Today another dispatch from Our Man Sietsema appeared in my inbox. This time, he’s been reevaluating Landmarc in Tribeca, a place that he loved when it first opened, not the least for its affordable wine list. Is the wine still cheap? Does he still adore it? You’ll have to read to find out.
Hey Sarah —
Ever since I first reviewed Landmarc in Tribeca not long after its opening, I’ve been recommending the restaurant to people that wanted an upscale place to celebrate special events. I’ve been touting it for its bucolic location in Tribeca and pleasant brick-clad interior; for its menu that combines steaks and chops with more forward-looking dishes, and, especially, for its low markups on wine. As I noted in 2005, “good bottles are often the same price as mediocre bottles elsewhere.”
As Landmarc nears its three-year anniversary, after it has spun off a Columbus Circle branch and the more down-market Ditch Plains (a sort of surfer hot dog bar) in the West Village, I wondered if the parent establishment had managed to maintain its excellence.
A friend and I arrived in the middle of the tomato scare, a threat that the city’s useless Department of Health and Mental Hygiene could develop no program for preventing. (They’re effective only at promoting the sale of rubber gloves, as far as I can tell.) Seated upstairs with a view of the construction site across the street, we went right for a special of cucumber gazpacho which neatly solved the problem of how to deal with the raw tomato threat (skip ‘em!). The cold soup was perfect in every way, garlicky and tasting of the garden. It was also the most delicate shade of green, with a miniature skin-on dice of kirbies in the center. What qualifies it as gazpacho? The soup was thickened in the old-fashioned Andalusian way with a paste of bread crumbs, which created a texture that was unforgettable.
The other dishes we sampled were just as good, including al dente asparagus spears thicker than most and nicely garnished with tarragon aioli and chopped egg (cryptically dubbed “asparagus mimosa”). The pasta of the day proved just as spectacular as it was on my earlier visits, in this case an orecchiette alla norcina, name-checking the Umbrian town of Norcia, which is famous for its pork products. The rich, cream-laced pasta was dotted with flavorful Italian sausage, and you’re not likely to find a better pasta in Tribeca. Finally, we had one of the steaks cooked Tuscan-style over the flaming hearth on the first floor. Watching the grill guy at work is the best reason I can think of for sitting in the downstairs barroom rather than upstairs or out front among the sidewalk tables. The strip steak was excellent – pink in the middle, almost crumbly in the way dry-aged beef should be, and blackened and smoky on the surface.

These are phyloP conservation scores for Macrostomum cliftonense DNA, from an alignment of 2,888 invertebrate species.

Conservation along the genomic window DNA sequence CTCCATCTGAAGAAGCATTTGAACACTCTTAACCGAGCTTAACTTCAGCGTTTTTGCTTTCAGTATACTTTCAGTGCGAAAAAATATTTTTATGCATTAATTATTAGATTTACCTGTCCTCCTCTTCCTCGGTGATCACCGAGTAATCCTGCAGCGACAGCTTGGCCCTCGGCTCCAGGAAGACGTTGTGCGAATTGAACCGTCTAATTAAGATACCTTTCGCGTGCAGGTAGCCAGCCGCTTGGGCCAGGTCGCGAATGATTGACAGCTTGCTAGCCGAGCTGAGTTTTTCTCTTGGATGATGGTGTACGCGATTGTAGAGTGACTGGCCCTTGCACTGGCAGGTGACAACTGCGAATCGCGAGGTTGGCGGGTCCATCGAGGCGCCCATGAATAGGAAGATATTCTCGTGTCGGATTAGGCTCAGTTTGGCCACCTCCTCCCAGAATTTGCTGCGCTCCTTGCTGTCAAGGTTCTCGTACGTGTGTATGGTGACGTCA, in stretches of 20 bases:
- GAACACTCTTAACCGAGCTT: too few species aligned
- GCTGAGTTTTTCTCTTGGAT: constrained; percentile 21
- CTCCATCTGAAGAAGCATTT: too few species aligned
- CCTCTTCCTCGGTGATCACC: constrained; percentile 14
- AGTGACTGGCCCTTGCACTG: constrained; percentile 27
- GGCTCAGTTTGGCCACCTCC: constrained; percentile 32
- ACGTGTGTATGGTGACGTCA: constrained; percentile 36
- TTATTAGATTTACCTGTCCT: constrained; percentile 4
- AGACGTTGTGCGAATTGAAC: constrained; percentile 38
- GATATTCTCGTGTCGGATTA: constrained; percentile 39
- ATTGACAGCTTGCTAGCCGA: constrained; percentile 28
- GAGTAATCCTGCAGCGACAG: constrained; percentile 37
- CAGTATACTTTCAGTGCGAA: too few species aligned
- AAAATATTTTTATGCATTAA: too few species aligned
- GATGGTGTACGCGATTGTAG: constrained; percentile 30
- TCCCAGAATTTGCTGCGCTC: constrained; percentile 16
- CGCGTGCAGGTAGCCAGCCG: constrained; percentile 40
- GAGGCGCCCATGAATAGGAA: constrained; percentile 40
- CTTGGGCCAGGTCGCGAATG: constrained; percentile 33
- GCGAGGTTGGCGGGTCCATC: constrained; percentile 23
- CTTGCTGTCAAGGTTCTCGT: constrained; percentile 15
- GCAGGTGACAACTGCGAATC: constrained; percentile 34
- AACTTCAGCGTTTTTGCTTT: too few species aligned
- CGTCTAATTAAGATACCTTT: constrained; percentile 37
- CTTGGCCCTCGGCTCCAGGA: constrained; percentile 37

But when I consulted the wine menu, I was a bit disappointed. There were few bottles under $40, and the markups seemed higher than they’d been before, though still a good deal by fancy restaurant standards. The bottles I was most interested in came from the Oregon’s Willamette Valley, which are just now receiving their due from wine critics. The Dobbes Family Vineyard Pinot Gris ($36) was light and spicy for a red, with only a little oak shading, and it proved the perfect complement to the meal. Most of the Italian and French wines, though, were too expensive for all but the wealthiest drinkers.
Still, I’m going to keep recommending Landmarc, especially for the excellent food.